Abcodia, a commercial stage company focused on the development of proprietary tests for the early detection of cancer, today announced expanded U.S. availability of the ROCA® Test.
Following an initial U.S. launch in Arizona, Illinois, Massachusetts, New Jersey and Texas, the ROCA Test is now available in nine additional states (Georgia, Michigan, Missouri, North Carolina, Nevada, Ohio, Oregon, Virginia, Washington, Wisconsin) and the District of Columbia.
"We have seen strong interest in the recent data published in The Lancet, demonstrating that multi-modal screening with the ROCA Test can detect more ovarian cancers in the early stages of the disease and may reduce overall mortality by approximately 20 percent," said Nadia Altomare, CEO of Abcodia. "Over the coming year, we are committed to continued expansion in additional states and plan on further collaboration with health systems, healthcare providers, consumer advocacy groups, professional societies and industry thought leaders to educate patients and clinicians about the benefits of implementing a multimodal ovarian cancer screening strategy."
The ROCA Test fills a major unmet need in the early detection of ovarian cancer, which is the fifth leading cause of cancer-related death among women. Ovarian cancer is responsible for one death every 38 minutes and 14,000 deaths annually. Currently, however, there are no available tests with adequate combined sensitivity and specificity to reliably detect ovarian cancer at an early stage.
The ROCA Test has been evaluated as part of a multimodal screening strategy in several large-scale, prospective clinical trials in both the U.K. and U.S. Results from the UK Collaborative Trial for Ovarian Cancer Screening (UKCTOCS), a large prospective randomized controlled study of more than 200,000 women were recently published in The Lancet. These data suggested that inclusion of the ROCA Test in a multimodal screening strategy may reduce ovarian cancer mortality by an estimated 20 percent. In addition, the data demonstrated with high statistical significance that women in the ROCA Test group were detected with cancer at a much earlier stage than those who did not use the ROCA Test.
Earlier data from the UKCTOCS study published in the Journal of Clinical Oncology showed that the ROCA Test, when used with transvaginal ultrasound (TVUS) as a follow-up test in postmenopausal women aged 50-85, had a sensitivity of 85.8 percent and a specificity of 99.8 percent, detecting twice as many ovarian cancer cases before the standard CA-125 test using a fixed threshold value.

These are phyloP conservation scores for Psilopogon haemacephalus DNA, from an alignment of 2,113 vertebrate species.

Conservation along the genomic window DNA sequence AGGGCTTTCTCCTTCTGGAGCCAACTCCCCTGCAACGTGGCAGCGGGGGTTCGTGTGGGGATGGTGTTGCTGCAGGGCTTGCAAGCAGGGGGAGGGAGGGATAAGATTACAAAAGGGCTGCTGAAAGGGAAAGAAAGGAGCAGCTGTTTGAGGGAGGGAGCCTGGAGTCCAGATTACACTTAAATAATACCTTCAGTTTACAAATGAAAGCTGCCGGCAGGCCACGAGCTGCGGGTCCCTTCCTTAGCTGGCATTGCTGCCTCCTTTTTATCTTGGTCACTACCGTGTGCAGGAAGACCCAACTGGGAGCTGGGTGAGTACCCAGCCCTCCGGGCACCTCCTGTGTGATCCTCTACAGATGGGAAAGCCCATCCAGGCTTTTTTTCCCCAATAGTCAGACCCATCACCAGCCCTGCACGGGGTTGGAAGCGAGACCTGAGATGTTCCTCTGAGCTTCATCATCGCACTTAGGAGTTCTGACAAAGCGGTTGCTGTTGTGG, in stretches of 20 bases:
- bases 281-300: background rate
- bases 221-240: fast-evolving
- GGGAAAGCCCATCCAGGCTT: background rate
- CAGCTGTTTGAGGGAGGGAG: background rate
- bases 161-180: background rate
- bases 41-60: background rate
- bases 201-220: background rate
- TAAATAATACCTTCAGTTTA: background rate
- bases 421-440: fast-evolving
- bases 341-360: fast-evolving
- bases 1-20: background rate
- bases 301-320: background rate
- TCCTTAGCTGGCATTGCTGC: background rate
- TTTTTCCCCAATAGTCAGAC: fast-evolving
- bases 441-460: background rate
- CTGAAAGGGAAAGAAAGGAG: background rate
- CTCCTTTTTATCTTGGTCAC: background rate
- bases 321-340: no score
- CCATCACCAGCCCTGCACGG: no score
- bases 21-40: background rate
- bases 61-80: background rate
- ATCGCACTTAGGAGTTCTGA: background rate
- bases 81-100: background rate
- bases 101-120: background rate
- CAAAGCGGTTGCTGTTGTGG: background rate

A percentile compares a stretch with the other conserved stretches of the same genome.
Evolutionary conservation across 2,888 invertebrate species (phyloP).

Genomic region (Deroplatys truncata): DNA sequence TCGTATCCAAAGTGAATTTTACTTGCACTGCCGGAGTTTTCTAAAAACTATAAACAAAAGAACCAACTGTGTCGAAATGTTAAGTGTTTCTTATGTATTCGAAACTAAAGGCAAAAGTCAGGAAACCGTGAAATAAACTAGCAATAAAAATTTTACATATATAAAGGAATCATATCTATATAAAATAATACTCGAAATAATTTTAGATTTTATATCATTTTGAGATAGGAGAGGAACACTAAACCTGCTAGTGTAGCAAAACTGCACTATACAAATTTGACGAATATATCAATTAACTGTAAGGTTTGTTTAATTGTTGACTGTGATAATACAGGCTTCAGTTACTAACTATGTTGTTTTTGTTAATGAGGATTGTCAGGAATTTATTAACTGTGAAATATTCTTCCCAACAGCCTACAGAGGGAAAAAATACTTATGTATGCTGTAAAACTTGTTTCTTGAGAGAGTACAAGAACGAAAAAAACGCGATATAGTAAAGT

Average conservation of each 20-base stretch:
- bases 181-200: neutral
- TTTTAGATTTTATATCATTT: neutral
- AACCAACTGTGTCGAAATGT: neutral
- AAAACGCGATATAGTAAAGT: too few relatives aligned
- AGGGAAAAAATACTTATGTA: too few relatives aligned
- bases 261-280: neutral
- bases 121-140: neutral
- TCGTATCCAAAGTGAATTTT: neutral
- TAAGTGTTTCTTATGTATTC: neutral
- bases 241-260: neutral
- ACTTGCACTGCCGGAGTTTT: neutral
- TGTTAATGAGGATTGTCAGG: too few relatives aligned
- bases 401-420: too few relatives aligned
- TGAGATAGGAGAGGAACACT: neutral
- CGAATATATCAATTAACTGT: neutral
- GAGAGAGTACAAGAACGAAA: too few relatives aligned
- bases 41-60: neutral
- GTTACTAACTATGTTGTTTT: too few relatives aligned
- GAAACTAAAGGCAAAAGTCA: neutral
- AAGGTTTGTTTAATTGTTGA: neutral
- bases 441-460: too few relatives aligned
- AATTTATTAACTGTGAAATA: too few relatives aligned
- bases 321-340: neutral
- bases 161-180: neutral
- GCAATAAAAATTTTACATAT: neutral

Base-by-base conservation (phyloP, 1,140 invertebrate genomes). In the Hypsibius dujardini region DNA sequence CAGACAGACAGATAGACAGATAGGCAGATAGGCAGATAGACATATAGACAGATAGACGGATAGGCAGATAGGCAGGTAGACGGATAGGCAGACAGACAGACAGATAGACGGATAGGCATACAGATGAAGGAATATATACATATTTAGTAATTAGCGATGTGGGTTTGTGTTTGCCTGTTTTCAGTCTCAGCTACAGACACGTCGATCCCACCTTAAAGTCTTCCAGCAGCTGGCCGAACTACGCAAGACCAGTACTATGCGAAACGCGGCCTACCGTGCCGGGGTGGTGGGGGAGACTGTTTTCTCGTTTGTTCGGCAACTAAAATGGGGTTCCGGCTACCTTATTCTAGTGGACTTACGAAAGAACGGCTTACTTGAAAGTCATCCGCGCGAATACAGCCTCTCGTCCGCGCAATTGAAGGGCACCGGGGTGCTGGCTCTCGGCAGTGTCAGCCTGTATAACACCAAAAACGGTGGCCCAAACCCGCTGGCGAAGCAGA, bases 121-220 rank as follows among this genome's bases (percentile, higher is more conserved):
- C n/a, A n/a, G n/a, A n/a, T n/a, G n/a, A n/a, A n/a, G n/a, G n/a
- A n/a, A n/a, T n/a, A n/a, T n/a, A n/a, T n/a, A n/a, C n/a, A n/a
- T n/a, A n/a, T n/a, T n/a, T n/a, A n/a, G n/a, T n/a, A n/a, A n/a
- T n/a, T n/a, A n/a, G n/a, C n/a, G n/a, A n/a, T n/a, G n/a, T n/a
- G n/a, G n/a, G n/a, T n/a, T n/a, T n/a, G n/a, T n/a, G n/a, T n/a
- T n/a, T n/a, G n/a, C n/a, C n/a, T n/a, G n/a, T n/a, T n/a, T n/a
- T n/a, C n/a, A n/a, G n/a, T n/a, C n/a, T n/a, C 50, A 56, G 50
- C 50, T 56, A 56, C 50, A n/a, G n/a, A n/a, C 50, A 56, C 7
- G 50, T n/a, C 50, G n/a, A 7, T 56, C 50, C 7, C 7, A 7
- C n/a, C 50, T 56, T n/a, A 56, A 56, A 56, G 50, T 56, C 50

"The ROCA Test, used as part of a multimodal screening strategy, has been rigorously evaluated in prospective controlled trials and recent data from UKCTOCS study suggests that multimodal screening initiated by the ROCA Test can reduce mortality," noted Professor Ian Jacobs, President and Vice-Chancellor of University of New South Wales Australia, Honorary Professor at UCL and co-inventor of ROCA, who is also a Consultant and Non-Executive Director of Abcodia. "Further follow up in UKCTOCS will establish the extent of the mortality benefit achievable by screening using the ROCA Test. In the meantime, these results are valuable to women and doctors who are making an informed decision in clinical practice about whether to undergo ovarian cancer screening, and if so, which test to use."
Women living in eligible states can obtain the ROCA Test by completing an online test request form, securing their physician's approval and having a blood sample collected. All testing is conducted in Abcodia's clinical laboratory in Memphis, Tennessee, and final results are sent to a woman's physician. Initially, the ROCA Test will be available only on a self-pay basis while Abcodia establishes its reimbursement strategy through public and private payers.
"The cumulative evidence from several peer-reviewed publications demonstrates that the ROCA Test is the test most likely to save lives. Furthermore, the ROCA Test has the highest sensitivity for detection of ovarian cancer, can detect more cancers at the early stages and, when used in conjunction with transvaginal ultrasound as the follow up test, has the lowest number of false positive results," said Julie Barnes, Ph.D., Chief Scientific Officer of Abcodia. "Women at risk for ovarian cancer, including those with established hereditary risk factors, now have an important new reason to consult with their gynecologist to make an informed decision about starting routine testing for ovarian cancer."